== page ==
Hanjin Shipping’s parent firm Hanjin Group plans to raise $90m in operational funds to enable Hanjin Shipping to unload the cargo on currently stranded vessels. Hanjin Group reportedly plans to use assets as $55m collateral that include a stake in Total Terminals International, which operates Long Beach’s largest terminal. Hanjin Group chairman Cho Yang-Ho will contribute $35m personally.
That $90m might be matched by loans that South Korean government officials have said government-backed creditors are ready to provide if Hanjin Group puts up collateral. Hanjin Group is considering that offer.
Whether this sum would be enough to resolve Hanjin Shipping’s cargo problems is far from certain. However, it should be sufficient to cover the costs of unloading cargo from vessels currently stranded.
More than half of Hanjin Shipping’s 86 vessels currently at sea are reported to be behaving in a manner that deviates from normal shipping schedules.
Hanjin Shipping has about $5.4bn in debts as of the end of August.
HP Inc is just one of some 8,000 owners of cargo on Hanjin ships. It told Reuters that it had tens of millions of dollars worth of computers and printers in more than 500 of the carrier’s containers.
“The ongoing disruption to HP’s supply chain caused by the Foreign Debtor’s bankruptcy filings is material, costly, and worsening on a daily basis,” it said.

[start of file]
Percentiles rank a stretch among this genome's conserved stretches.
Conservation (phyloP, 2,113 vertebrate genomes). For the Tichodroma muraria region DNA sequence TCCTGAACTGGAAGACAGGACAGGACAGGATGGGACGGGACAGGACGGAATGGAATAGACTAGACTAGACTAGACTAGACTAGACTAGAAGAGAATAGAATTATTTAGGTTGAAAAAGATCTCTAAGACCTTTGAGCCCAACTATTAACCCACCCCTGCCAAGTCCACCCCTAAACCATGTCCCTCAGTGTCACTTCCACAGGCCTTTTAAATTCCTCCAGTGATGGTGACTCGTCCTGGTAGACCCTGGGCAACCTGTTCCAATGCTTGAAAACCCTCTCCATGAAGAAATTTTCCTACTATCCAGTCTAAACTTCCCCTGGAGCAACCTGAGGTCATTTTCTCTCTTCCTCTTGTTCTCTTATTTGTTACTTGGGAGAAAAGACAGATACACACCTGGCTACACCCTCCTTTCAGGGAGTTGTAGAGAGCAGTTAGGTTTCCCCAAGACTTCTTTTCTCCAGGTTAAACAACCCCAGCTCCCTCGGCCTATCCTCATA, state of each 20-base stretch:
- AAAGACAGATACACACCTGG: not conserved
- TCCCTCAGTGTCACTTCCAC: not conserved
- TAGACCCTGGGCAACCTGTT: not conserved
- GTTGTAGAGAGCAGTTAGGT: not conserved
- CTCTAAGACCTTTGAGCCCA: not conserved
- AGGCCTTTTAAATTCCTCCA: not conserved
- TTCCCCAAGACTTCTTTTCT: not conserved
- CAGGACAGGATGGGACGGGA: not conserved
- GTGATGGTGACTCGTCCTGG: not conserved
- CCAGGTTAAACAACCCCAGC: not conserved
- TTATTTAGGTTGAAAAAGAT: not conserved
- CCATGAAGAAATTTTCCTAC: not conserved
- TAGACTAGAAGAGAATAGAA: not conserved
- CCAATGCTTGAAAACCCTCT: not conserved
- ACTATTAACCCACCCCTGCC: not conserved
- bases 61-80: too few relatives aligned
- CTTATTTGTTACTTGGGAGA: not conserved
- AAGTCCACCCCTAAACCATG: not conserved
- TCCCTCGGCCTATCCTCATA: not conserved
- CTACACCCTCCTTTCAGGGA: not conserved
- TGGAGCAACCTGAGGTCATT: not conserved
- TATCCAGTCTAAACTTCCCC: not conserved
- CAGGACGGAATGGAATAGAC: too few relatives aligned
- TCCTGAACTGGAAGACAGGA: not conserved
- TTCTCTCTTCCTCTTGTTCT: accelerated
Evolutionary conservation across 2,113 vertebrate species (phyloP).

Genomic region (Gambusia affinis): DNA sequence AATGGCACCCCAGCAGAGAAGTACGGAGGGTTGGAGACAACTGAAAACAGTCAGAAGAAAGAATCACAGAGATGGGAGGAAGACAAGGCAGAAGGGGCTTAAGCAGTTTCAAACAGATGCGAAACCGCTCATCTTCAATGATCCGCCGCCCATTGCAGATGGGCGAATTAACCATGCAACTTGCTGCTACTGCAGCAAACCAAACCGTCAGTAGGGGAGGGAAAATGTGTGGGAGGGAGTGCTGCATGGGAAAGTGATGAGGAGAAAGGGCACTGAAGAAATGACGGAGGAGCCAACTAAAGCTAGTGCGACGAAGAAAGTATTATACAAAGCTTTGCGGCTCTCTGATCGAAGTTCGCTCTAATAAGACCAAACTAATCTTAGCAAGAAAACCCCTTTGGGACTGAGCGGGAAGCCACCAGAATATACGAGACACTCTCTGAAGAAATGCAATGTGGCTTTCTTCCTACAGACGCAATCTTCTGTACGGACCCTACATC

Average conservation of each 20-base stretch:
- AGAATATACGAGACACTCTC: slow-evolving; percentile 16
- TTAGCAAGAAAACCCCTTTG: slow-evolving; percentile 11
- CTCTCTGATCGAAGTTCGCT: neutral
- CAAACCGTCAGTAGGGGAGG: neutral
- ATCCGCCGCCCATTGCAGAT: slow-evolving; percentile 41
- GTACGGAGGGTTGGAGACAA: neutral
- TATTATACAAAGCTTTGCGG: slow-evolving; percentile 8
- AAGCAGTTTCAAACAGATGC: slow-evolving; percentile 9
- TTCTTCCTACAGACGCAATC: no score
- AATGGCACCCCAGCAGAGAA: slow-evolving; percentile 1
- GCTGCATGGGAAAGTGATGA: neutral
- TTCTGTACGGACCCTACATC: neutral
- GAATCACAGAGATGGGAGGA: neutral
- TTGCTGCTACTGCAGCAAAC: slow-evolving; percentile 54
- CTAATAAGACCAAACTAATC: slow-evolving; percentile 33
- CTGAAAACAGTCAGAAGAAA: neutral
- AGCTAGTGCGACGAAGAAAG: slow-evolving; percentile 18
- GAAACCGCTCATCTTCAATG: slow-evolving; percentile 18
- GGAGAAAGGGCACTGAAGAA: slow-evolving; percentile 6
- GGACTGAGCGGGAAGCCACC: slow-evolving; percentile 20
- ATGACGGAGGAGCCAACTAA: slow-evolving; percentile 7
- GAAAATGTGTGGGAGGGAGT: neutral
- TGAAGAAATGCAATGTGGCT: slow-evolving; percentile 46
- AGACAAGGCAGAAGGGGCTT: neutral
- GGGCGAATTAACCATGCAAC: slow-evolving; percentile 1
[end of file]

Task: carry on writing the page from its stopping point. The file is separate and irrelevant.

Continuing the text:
Meanwhile William Doyle, one of five commissioners of the US Federal Maritime Commission (USFMC) said that Hanjin had been contemplating tying their containers to any release of cargo by making the sale of the actual container – at $1,500 per container – a condition for the release of cargo to shippers and cargo owners, a move that would not meet the approval of the USFMC.
Hanjin received court approval on Monday to spend funds considered essential to operating ships, such as food for crew members, and yesterday planned to supply seven vessels that urgently need supplies.
Korean Deputy Finance Minister Choi Sang Mok said on Monday that Hanjin is looking to dock its stranded vessels in the “safe haven” ports of Singapore, Busan and Hamburg, these being the ports where the company sees it as least likely that the vessels will encounter legal problems.